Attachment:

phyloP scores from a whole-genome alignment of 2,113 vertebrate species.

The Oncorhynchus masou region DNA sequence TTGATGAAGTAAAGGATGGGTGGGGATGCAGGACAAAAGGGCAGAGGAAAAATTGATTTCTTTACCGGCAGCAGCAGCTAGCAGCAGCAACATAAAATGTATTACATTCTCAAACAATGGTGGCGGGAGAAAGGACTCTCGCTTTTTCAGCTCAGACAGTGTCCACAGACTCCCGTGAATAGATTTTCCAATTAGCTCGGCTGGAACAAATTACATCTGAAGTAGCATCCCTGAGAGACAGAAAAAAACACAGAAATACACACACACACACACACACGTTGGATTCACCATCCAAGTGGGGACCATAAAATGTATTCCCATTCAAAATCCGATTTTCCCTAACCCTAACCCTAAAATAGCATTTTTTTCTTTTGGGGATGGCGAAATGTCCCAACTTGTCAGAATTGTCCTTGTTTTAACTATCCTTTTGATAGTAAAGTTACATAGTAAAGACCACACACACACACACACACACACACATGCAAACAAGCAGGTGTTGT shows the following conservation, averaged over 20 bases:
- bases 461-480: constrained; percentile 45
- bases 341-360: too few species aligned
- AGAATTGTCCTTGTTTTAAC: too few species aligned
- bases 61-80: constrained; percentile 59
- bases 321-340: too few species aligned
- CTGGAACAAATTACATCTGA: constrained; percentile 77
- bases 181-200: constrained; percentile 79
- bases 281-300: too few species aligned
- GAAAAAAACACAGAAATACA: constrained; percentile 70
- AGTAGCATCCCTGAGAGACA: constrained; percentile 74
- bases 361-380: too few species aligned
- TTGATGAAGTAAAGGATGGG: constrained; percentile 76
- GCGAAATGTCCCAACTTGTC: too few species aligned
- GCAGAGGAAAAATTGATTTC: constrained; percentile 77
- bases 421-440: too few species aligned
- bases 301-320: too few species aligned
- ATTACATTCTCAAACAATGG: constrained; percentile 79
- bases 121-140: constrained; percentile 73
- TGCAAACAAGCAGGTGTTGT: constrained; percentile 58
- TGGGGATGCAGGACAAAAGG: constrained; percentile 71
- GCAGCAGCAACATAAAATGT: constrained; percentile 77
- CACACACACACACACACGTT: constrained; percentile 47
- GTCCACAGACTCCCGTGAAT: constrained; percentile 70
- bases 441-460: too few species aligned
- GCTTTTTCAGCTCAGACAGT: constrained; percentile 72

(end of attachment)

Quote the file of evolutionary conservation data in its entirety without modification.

phyloP scores from a whole-genome alignment of 2,113 vertebrate species.

The Oncorhynchus masou region DNA sequence TTGATGAAGTAAAGGATGGGTGGGGATGCAGGACAAAAGGGCAGAGGAAAAATTGATTTCTTTACCGGCAGCAGCAGCTAGCAGCAGCAACATAAAATGTATTACATTCTCAAACAATGGTGGCGGGAGAAAGGACTCTCGCTTTTTCAGCTCAGACAGTGTCCACAGACTCCCGTGAATAGATTTTCCAATTAGCTCGGCTGGAACAAATTACATCTGAAGTAGCATCCCTGAGAGACAGAAAAAAACACAGAAATACACACACACACACACACACGTTGGATTCACCATCCAAGTGGGGACCATAAAATGTATTCCCATTCAAAATCCGATTTTCCCTAACCCTAACCCTAAAATAGCATTTTTTTCTTTTGGGGATGGCGAAATGTCCCAACTTGTCAGAATTGTCCTTGTTTTAACTATCCTTTTGATAGTAAAGTTACATAGTAAAGACCACACACACACACACACACACACACATGCAAACAAGCAGGTGTTGT shows the following conservation, averaged over 20 bases:
- bases 461-480: constrained; percentile 45
- bases 341-360: too few species aligned
- AGAATTGTCCTTGTTTTAAC: too few species aligned
- bases 61-80: constrained; percentile 59
- bases 321-340: too few species aligned
- CTGGAACAAATTACATCTGA: constrained; percentile 77
- bases 181-200: constrained; percentile 79
- bases 281-300: too few species aligned
- GAAAAAAACACAGAAATACA: constrained; percentile 70
- AGTAGCATCCCTGAGAGACA: constrained; percentile 74
- bases 361-380: too few species aligned
- TTGATGAAGTAAAGGATGGG: constrained; percentile 76
- GCGAAATGTCCCAACTTGTC: too few species aligned
- GCAGAGGAAAAATTGATTTC: constrained; percentile 77
- bases 421-440: too few species aligned
- bases 301-320: too few species aligned
- ATTACATTCTCAAACAATGG: constrained; percentile 79
- bases 121-140: constrained; percentile 73
- TGCAAACAAGCAGGTGTTGT: constrained; percentile 58
- TGGGGATGCAGGACAAAAGG: constrained; percentile 71
- GCAGCAGCAACATAAAATGT: constrained; percentile 77
- CACACACACACACACACGTT: constrained; percentile 47
- GTCCACAGACTCCCGTGAAT: constrained; percentile 70
- bases 441-460: too few species aligned
- GCTTTTTCAGCTCAGACAGT: constrained; percentile 72